The phrase, heirs at law, is often used in Texas wills. Attorney Ray Kerlick explains its meaning and use in this video. Call or text 800-929-1725 for an appointment.
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Question: Who are heirs at law?
Heirs at law is a legal term. In Texas, it has a specific meaning pursuant to the intestacy statute. Generally the phrase identifies who inherits things from me if I don’t have a will?
In most wills, we include what I would call a catch-all phrase. That catch-all phrase says if my spouse dies, it then goes to my children, if my children die, and it then goes to my grandchildren and so on and so on.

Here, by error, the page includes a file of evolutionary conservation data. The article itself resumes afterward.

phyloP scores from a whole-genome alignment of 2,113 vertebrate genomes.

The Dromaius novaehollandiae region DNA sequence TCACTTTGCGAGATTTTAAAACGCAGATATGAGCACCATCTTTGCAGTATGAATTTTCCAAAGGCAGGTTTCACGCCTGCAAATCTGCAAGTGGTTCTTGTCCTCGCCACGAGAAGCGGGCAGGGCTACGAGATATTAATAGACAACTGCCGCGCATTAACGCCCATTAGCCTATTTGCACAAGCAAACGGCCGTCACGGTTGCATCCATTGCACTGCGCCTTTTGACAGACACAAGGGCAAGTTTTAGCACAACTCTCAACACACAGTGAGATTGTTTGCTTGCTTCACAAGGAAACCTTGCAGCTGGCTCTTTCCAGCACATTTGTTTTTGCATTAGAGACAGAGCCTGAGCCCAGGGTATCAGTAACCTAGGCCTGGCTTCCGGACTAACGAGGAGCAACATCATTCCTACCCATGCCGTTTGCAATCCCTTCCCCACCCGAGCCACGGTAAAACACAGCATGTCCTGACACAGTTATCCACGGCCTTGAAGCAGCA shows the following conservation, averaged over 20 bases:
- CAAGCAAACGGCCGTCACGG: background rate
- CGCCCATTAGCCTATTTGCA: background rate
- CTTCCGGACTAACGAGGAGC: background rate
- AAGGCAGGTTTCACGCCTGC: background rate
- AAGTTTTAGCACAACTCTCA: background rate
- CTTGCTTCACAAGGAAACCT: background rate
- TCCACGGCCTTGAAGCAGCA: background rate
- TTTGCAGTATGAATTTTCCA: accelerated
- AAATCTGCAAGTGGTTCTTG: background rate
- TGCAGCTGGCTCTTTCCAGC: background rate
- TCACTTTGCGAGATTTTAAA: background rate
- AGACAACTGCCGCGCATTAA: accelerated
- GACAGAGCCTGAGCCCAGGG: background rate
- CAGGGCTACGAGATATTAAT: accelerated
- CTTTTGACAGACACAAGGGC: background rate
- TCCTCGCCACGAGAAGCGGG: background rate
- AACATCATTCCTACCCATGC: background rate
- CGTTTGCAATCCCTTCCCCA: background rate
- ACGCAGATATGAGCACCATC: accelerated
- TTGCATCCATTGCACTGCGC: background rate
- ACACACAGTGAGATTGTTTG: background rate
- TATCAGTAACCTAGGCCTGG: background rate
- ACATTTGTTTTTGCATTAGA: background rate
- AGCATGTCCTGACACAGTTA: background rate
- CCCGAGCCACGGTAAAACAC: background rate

But there’s a point at which we’re not going to name any more people. So we say if everyone named in the will is gone, it goes to my heirs at law. That takes us over to the statute and the Texas Estates Code, which lists the order of people to inherit.
According to the Code, heirs at law generally starts with my spouse, then my children, then my parents, then my siblings, then my nieces and nephews, and then my cousins. Beyond that it’s essentially the closest person related to me. So heirs at law is a fancy way of saying the people who inherit will be the persons who are most closely related to me at the time of my death.
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